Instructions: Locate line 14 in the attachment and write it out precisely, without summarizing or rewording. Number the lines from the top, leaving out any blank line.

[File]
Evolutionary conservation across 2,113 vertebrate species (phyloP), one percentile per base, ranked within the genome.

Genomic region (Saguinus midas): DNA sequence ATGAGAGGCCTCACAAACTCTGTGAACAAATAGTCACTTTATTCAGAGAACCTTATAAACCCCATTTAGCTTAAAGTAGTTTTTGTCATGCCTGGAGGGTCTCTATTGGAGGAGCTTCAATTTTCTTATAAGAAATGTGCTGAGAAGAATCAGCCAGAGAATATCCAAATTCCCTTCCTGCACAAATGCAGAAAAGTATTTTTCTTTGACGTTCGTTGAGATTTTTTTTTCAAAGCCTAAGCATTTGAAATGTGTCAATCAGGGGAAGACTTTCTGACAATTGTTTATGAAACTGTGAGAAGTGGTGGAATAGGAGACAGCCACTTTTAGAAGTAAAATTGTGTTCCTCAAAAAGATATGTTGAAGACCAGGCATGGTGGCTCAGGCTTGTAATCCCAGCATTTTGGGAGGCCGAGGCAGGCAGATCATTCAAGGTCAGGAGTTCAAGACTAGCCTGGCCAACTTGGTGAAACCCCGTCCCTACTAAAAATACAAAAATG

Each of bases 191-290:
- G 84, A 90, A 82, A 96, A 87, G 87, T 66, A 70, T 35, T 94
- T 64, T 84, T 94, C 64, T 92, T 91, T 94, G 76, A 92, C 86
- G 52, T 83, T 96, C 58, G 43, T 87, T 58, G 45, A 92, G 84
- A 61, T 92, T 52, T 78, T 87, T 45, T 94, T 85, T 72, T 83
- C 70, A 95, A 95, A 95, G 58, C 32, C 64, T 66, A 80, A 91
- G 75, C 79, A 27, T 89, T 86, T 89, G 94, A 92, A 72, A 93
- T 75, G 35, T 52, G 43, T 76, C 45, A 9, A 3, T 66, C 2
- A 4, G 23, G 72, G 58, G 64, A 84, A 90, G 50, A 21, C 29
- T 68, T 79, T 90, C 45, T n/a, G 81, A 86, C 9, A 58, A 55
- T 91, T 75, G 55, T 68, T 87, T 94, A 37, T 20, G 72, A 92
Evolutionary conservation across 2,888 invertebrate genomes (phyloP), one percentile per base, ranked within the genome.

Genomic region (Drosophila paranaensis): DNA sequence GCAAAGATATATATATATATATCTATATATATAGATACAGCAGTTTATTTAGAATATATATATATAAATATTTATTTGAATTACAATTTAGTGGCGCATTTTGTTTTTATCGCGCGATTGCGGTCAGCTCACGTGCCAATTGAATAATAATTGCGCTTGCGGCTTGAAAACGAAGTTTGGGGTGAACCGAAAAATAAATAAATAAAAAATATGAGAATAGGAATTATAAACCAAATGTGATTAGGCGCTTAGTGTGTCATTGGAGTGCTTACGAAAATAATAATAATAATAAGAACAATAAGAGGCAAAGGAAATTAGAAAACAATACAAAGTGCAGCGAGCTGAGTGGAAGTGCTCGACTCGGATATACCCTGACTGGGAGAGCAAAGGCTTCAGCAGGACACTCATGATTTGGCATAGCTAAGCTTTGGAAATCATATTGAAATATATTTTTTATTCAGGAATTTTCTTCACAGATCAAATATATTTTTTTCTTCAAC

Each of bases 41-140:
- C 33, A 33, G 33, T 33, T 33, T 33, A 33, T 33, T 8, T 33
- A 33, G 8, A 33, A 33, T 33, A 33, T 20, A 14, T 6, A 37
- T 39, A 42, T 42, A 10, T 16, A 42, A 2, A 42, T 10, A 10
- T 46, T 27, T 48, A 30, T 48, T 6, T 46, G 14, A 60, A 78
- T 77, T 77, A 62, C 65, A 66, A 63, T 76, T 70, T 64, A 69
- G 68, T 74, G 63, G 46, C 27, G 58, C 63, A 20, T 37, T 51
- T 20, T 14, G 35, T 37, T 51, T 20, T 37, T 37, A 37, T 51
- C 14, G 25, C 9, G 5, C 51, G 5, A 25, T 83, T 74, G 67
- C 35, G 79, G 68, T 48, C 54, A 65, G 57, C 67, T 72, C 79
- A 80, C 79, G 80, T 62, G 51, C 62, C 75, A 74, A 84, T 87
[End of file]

Evolutionary conservation across 2,888 invertebrate genomes (phyloP), one percentile per base, ranked within the genome.